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  • CHAPTER

    � Neolithic pottery

    Paleolithic carving �

    2 Prehistoric People 8000 B.C.–3000 B.C.

    UNIT 1 PLACE AND TIME32

    8000 B.C. New Stone Age begins

    6500 B.C. Catal Hüyük established

    4000 B.C. World population reaches

    about 90 million

    3000 B.C. Writing is invented

    0032-0047 CH02-846240 11/14/02 11:33 PM Page 32

  • Terms to Learn prehistory civilization migrate specialization

    People to Know Lucy Neanderthals Cro-Magnons

    Places to Locate Olduvai Gorge Jericho Catal Hüyük

    Why It’s Important Most archaeologists believe people have lived on the earth for millions of years. The period of time before the invention of writing is called prehistory. It lasted until about five thousand years ago, when people learned how to write. Through the use of artifacts, archaeologists have traced the milestones that paved the way from prehistory to the rise of civilization—a time when people progressed cultur- ally and began to live in cities.

    33CHAPTER 2 PREHISTORIC PEOPLE

    Chapter Overview Visit the Human Heritage Web site at humanheritage.glencoe.com and click on Chapter 2—Chapter Overviews to preview this chapter.

    Chapter Focus Read to Discover

    • How tools, language, clothing, and the discovery of fire helped early people advance.

    • What Neanderthals and Cro-Magnons were like. • How people changed from food gatherers to food producers. • Why specialization, government, and religion were impor-

    tant in Neolithic societies.

    SECTION 1 The Paleolithic Age Although there were no written records during prehistory,

    scientists have learned a great deal about prehistoric people. They have learned how early human beings lived and what important discoveries were made. Scientists also think they know why people moved out of Africa to other parts of the world.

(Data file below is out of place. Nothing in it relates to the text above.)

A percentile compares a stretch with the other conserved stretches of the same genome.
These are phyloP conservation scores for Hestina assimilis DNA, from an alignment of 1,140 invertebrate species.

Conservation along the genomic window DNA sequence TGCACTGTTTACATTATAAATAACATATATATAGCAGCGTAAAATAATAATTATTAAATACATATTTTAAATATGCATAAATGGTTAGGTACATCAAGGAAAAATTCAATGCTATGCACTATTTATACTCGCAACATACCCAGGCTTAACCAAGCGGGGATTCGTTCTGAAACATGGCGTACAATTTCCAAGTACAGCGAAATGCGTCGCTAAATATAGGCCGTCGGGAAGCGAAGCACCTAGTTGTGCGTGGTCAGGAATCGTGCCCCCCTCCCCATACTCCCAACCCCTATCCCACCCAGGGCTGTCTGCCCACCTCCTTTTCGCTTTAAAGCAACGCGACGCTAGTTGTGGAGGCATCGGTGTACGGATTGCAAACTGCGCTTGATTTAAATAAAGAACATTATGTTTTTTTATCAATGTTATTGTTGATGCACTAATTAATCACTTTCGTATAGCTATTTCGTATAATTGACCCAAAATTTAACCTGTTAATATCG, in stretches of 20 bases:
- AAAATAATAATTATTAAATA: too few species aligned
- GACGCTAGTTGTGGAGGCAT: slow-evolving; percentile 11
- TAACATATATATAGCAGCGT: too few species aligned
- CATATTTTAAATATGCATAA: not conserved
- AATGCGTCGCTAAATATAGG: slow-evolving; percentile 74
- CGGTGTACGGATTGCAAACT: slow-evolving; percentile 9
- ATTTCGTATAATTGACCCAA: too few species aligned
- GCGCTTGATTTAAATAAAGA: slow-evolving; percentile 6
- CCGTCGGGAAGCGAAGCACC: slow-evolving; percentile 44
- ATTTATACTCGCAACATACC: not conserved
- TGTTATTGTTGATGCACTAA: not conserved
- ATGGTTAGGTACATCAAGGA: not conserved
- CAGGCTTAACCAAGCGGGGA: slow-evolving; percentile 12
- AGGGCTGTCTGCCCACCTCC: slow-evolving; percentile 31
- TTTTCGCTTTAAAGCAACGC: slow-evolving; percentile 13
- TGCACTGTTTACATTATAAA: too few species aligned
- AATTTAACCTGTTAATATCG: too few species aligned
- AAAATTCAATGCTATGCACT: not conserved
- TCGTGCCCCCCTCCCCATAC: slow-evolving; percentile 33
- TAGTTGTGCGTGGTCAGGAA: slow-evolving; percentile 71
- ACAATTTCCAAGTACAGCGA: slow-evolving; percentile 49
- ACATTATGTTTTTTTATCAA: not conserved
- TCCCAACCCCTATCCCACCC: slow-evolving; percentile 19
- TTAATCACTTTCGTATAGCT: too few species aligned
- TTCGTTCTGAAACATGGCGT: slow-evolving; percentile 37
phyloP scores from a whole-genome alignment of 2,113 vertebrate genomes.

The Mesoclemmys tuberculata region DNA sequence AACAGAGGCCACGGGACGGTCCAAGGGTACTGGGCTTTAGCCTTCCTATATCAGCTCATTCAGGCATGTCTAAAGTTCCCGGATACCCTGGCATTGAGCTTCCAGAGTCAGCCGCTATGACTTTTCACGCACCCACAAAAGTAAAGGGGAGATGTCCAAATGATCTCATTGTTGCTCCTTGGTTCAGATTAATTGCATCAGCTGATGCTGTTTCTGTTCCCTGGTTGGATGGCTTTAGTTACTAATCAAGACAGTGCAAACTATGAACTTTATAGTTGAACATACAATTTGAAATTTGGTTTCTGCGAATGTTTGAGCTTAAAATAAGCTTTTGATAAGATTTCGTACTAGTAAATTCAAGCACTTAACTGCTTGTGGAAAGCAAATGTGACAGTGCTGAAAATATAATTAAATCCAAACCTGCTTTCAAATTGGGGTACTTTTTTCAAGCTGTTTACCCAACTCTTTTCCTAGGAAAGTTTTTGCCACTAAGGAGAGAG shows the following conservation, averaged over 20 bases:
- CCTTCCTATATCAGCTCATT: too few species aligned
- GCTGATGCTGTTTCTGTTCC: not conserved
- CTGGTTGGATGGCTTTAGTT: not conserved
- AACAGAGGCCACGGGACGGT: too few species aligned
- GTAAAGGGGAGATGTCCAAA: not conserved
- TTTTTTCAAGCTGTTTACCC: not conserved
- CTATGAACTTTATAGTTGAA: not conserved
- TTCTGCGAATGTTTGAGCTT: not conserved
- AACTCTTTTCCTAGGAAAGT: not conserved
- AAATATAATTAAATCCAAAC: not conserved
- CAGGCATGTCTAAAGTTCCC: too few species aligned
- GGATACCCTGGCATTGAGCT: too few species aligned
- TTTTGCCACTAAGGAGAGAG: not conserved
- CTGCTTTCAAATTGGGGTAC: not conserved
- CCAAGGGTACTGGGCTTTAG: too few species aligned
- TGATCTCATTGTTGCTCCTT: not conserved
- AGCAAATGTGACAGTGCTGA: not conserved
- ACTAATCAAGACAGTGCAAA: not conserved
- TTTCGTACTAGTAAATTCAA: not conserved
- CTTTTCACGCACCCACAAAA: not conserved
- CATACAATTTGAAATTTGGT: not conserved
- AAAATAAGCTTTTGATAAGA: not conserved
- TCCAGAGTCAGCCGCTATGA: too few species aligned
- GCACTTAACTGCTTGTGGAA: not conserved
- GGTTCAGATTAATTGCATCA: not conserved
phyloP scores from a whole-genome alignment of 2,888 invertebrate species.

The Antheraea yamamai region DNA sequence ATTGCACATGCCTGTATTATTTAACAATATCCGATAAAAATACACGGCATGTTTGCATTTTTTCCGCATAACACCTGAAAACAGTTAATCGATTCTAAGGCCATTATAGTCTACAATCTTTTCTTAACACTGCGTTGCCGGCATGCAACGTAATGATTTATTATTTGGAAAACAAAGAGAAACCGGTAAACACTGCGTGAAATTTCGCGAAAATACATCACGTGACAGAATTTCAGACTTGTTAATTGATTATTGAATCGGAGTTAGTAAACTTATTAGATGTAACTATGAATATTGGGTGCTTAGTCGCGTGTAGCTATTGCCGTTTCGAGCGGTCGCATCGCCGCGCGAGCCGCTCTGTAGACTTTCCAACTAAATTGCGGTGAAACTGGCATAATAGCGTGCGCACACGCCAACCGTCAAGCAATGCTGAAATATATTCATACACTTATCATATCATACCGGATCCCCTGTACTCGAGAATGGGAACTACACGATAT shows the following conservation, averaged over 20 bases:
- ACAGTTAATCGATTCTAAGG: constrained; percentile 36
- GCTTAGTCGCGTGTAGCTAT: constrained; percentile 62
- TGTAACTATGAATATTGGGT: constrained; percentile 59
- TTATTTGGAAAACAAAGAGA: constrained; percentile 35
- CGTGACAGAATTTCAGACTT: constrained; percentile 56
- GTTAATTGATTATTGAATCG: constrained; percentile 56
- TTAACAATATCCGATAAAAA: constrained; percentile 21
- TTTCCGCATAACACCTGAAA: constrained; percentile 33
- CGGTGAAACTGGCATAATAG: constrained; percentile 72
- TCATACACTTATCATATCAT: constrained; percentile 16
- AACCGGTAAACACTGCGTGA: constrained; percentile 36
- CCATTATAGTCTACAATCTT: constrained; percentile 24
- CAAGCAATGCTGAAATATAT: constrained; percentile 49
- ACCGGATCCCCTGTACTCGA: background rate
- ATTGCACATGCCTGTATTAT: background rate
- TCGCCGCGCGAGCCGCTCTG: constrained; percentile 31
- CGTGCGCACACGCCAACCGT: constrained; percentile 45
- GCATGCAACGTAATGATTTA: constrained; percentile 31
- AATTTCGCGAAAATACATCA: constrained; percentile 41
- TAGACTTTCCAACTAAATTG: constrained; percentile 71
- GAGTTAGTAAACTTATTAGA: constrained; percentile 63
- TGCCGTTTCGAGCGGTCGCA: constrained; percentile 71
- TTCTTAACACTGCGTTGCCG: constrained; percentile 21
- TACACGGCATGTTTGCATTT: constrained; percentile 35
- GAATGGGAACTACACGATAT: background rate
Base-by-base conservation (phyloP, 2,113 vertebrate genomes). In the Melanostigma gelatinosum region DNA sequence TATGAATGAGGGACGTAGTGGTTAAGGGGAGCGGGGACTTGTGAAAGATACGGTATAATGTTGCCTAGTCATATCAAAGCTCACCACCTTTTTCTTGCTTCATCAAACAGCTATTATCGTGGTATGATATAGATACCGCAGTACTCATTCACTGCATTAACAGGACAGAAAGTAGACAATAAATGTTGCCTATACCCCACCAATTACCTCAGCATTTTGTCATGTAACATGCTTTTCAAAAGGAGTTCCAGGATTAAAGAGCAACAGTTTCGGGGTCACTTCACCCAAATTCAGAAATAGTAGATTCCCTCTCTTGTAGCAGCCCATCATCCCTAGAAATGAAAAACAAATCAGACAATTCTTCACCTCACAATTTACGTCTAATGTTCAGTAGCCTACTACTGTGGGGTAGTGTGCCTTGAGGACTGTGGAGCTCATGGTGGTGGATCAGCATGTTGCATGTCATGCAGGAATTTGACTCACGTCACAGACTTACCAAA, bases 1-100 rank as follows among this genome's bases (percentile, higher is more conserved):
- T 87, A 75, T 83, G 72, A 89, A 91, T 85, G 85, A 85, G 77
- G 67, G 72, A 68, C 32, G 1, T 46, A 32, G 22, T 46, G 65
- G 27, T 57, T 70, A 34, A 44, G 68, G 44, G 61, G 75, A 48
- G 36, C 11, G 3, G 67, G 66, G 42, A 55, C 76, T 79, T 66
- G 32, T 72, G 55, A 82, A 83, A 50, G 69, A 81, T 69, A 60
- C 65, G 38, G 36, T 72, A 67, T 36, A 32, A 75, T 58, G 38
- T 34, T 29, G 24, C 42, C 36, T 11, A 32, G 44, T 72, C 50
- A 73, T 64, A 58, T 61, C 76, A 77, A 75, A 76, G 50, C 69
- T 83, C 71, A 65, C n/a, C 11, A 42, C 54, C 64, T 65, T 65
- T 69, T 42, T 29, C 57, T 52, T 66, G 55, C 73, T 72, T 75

Many scientists believe that until about 1.75 million years ago, people lived only on the grasslands of eastern and southern Africa. Then the earth’s climate changed—it became colder. Ocean water froze into huge glaciers that spread out from the North and South poles. As the ice sheets grew, the sea level fell and uncovered land that had been under water. Land bridges then connected Africa to both southern Europe and southwest- ern Asia.

    Reading Check When did

    prehistory end? What helped bring about the rise of civilization?

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    http://glencoe.mcgraw-hill.com/sites/0078695007/student_view0/unit1/chapter2/chapter_overviews.html

  • 34

    People were able to migrate, or make their way, around the desert of northern Africa and across the land bridges. Between about 1.75 million and 700,000 years ago, people made their way into Europe and Asia. Much later, between about 40,000 and 15,000 years ago, they also migrated to the Americas.

    Scientists call the first age in which people lived the Pale- olithic (pā lē uh lith’ ik) Age, or Old Stone Age. It lasted from about 2.3 million years ago until 10,000 years ago. During this period, people obtained their food by hunting and gathering.

    Obtaining Food Paleolithic people lived in small bands, or groups, of about 30 members. When the food supply was good, the bands grew to about 40 or 50 members. Most of the group members lived to be no more than 20 or 25 years old. More than half of the children died from illnesses or were killed by ani- mals before their first birthdays.

    The people within a group lived and worked together and shared their food. They fed and cared for people who became injured or sick.

    UNIT 1 PLACE AND TIME

    GROUP LIFE Experts believe that most early people lived in groups made up of several families. Here, a group of hunters use stones to sharpen tools. Two men carry a large animal killed in a hunt, as a few women tend fires near their tents. How did Paleolithic people use fire?

    Reading Check How did early

    people migrate out of Africa?

    Reading Check How did living

    in bands help people survive?

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  • 35

    Each band searched for food within an area known as its home territory. This usually covered about two square miles, or five square kilometers, for every band member. There were campsites at various places throughout the home territory. The band stayed at a campsite until the available food supply was used up and then moved.

    Women and children gathered berries, nuts, fruit, and eggs out of bird and turtle nests. They poked sticks into bee nests to get honey and into the ground to dig roots.